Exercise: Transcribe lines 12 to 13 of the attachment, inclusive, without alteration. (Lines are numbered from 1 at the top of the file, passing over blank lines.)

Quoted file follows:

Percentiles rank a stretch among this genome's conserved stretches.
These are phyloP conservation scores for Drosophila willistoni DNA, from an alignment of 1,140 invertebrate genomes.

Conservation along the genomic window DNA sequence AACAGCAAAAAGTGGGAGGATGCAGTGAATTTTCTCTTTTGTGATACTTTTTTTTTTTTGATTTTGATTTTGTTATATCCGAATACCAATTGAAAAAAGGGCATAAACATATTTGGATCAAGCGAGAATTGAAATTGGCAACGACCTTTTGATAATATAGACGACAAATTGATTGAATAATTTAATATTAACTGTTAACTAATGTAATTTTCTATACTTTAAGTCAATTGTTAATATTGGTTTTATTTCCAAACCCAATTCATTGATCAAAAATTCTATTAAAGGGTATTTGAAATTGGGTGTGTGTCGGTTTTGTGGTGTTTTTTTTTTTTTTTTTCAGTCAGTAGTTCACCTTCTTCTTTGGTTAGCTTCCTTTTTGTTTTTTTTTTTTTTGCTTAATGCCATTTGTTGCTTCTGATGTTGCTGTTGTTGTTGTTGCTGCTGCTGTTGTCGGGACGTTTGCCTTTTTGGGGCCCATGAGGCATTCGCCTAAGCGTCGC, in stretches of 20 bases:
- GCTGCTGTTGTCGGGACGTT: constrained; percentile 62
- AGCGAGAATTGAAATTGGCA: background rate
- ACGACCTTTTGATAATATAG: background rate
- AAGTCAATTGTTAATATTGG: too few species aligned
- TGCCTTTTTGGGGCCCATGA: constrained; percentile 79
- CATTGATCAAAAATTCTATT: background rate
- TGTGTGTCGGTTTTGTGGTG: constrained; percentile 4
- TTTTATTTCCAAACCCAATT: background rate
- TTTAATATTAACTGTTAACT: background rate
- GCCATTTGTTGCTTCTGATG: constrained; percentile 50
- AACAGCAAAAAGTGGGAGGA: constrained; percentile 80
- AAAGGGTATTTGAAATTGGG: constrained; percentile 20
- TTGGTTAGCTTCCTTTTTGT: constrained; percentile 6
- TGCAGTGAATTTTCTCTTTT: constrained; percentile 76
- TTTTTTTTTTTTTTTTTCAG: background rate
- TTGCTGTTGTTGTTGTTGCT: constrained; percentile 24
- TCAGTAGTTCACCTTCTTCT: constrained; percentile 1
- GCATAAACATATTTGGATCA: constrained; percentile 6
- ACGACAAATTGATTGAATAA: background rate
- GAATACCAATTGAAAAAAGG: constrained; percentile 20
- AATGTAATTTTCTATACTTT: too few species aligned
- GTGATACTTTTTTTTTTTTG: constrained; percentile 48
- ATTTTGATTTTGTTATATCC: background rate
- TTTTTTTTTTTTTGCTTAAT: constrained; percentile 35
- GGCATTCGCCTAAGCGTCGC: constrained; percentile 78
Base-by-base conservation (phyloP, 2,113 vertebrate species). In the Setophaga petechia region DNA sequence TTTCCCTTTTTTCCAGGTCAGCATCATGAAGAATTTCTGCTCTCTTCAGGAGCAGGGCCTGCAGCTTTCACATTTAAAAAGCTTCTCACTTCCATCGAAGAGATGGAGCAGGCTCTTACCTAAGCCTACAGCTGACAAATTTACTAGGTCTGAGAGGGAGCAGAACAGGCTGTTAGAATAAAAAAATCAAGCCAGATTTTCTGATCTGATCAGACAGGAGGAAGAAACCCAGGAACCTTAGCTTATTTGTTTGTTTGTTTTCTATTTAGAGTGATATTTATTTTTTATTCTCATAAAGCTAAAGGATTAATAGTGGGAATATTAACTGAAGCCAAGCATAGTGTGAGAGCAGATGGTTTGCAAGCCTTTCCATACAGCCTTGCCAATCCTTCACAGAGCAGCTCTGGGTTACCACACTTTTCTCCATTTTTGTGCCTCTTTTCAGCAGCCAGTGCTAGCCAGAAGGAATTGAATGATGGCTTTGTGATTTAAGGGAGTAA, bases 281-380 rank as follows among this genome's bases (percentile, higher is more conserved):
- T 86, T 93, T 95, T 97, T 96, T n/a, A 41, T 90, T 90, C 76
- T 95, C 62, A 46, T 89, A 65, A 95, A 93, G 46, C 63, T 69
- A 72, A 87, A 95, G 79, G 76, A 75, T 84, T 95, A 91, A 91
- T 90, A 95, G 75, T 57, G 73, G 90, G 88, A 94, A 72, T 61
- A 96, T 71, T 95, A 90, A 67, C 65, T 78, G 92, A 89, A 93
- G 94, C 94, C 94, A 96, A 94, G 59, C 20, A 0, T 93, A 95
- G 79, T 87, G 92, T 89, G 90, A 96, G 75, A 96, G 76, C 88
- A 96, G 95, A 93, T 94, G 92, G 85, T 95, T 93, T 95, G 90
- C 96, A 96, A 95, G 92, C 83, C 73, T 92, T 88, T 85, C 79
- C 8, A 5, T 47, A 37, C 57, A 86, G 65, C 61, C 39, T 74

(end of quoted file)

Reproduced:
- TTTAATATTAACTGTTAACT: background rate
- GCCATTTGTTGCTTCTGATG: constrained; percentile 50